City leaders table fair scheduling proposal


Mayor Betsy Hodges announced Wednesday that the controversial fair scheduling proposal will no longer be part of the city’s Working Families Agenda this year, but city leaders will continue to advocate for paid sick leave for all workers in Minneapolis. 

Business leaders have attacked the fair scheduling proposal, which called on employers to give workers 14-days notice of their schedules. As it stands now, the Working Families Agenda includes a measure mandating paid sick leave for all employees in the city unless a collective bargaining agreement preempts it. City Council Vice President Elizabeth Glidden (Ward 8) and Council Member Lisa Bender (Ward 10) have been the key champions of the agenda on the Council. 

The paid sick time provision would require employers with 21 or more workers to allow an employee to accrue up to 72 hours of sick time a year. Employees at companies with fewer than 21 workers could earn up to 40 hours of sick time a year. 

The City Council’s Committee of the Whole is expected to hold a hearing on the proposal Nov. 4.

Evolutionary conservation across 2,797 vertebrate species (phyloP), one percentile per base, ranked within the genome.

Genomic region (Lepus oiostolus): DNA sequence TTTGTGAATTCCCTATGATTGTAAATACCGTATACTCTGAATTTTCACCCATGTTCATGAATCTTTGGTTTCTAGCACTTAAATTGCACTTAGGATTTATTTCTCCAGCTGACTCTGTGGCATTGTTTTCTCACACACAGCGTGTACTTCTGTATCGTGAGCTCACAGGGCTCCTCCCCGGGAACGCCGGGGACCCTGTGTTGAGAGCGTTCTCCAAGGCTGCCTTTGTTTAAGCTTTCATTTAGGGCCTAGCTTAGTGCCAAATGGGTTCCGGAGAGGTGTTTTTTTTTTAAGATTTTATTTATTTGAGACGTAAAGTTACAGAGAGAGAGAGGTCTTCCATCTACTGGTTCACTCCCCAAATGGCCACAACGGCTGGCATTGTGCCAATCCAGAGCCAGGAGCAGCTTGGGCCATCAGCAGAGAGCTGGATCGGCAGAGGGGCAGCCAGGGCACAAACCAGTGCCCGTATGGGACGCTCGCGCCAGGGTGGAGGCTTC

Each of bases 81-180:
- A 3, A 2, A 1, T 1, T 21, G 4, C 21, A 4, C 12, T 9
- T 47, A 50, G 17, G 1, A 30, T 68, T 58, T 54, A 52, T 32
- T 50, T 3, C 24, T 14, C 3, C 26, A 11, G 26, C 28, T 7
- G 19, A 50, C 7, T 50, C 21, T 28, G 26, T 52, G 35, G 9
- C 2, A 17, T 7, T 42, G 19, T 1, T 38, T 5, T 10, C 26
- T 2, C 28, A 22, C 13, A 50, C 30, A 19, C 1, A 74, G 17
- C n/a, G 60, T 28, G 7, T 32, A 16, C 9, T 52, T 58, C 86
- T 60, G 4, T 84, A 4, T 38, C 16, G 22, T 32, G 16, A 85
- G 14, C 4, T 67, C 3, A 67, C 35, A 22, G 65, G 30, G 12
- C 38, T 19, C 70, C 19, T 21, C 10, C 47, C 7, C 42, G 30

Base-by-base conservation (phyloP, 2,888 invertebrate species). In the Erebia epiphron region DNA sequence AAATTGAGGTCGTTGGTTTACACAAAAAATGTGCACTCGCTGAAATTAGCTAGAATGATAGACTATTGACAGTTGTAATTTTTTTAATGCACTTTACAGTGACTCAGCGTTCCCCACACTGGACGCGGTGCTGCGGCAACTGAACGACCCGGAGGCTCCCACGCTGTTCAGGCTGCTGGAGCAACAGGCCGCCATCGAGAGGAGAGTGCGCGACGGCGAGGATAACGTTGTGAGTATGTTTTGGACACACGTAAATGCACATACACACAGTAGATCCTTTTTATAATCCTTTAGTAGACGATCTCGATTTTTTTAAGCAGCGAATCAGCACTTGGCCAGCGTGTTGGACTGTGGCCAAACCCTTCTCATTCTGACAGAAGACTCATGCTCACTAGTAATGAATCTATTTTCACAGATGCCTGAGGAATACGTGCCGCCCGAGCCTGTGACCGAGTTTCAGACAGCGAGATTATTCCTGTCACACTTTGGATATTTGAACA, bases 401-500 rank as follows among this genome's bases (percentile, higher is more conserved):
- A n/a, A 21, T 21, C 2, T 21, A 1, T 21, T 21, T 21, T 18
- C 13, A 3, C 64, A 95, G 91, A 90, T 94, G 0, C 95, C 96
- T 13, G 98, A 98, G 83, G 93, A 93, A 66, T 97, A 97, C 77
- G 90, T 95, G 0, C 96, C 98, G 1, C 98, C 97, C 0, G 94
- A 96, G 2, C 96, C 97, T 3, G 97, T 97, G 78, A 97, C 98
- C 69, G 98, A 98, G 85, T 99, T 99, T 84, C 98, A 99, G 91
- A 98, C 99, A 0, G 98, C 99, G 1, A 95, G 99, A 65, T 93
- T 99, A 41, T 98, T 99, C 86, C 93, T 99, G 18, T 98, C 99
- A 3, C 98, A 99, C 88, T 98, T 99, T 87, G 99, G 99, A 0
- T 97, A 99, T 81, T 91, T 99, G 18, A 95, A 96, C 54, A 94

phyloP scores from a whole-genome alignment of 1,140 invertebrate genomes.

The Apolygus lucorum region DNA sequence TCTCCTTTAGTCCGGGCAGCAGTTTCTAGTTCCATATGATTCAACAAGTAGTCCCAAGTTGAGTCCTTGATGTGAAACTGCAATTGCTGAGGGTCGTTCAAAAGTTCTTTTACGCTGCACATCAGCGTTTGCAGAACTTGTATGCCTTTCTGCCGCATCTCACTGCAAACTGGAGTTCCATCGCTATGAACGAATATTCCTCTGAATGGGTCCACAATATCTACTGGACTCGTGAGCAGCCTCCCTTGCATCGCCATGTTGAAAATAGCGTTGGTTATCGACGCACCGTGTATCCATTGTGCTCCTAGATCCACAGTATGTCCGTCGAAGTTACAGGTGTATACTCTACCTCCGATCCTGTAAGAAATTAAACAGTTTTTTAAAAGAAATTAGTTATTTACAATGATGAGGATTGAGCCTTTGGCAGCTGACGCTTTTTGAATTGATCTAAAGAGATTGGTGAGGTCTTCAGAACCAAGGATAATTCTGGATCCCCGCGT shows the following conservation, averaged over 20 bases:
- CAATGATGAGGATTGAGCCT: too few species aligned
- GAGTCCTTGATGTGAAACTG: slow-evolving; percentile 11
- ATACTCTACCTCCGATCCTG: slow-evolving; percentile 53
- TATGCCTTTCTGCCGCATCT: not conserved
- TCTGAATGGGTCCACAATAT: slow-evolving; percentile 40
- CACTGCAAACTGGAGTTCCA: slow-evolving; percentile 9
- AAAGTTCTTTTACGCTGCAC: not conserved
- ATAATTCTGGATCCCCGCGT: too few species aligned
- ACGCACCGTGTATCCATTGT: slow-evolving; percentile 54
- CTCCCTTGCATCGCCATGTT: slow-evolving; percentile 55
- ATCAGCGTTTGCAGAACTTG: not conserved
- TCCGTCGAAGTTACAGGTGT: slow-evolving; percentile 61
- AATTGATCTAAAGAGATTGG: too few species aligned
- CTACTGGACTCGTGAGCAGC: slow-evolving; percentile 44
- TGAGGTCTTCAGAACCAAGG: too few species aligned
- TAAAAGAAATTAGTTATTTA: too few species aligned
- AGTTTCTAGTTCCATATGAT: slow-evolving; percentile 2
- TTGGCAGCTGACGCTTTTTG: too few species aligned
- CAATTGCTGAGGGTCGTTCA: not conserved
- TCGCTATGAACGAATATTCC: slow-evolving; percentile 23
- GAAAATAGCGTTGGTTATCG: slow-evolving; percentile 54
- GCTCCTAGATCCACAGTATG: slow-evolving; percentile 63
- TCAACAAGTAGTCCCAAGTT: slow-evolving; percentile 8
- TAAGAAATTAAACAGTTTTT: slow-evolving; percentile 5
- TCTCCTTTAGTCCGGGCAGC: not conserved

Bender said the “rhetoric got so heated” on the fair scheduling proposal, that city leaders decided to table the discussion on that issue for now. She said it’s become more clear to her that many people aren’t aware of the hardships faced by low-wage workers in the city.

“We’ve started a really important conversation,” she said. “I’ve realized how invisible poverty is in this city.” 

The Workforce Fairness Coalition, a group of business associations led by the Minneapolis Regional Chamber of Commerce, has scheduled a rally at City Hall on Friday at 9 a.m. to speak out against the Working Families Agenda. 

Todd Klingel, president of the Minneapolis Regional Chamber of Commerce, commended Hodges for making revisions to the agenda.  

“We thank Mayor Hodges for listening to the thousands of people who have raised their voices in opposition to these unworkable proposals. We’ve seen customers, employees and employers join together to share personal stories and concerns about how Minneapolis should move forward,” he said. “There are still significant questions about what is being proposed that we all need to review and understand.  Employers across Minneapolis share the same goal of making sure families and workers are supported and engaged in the energy of this community.”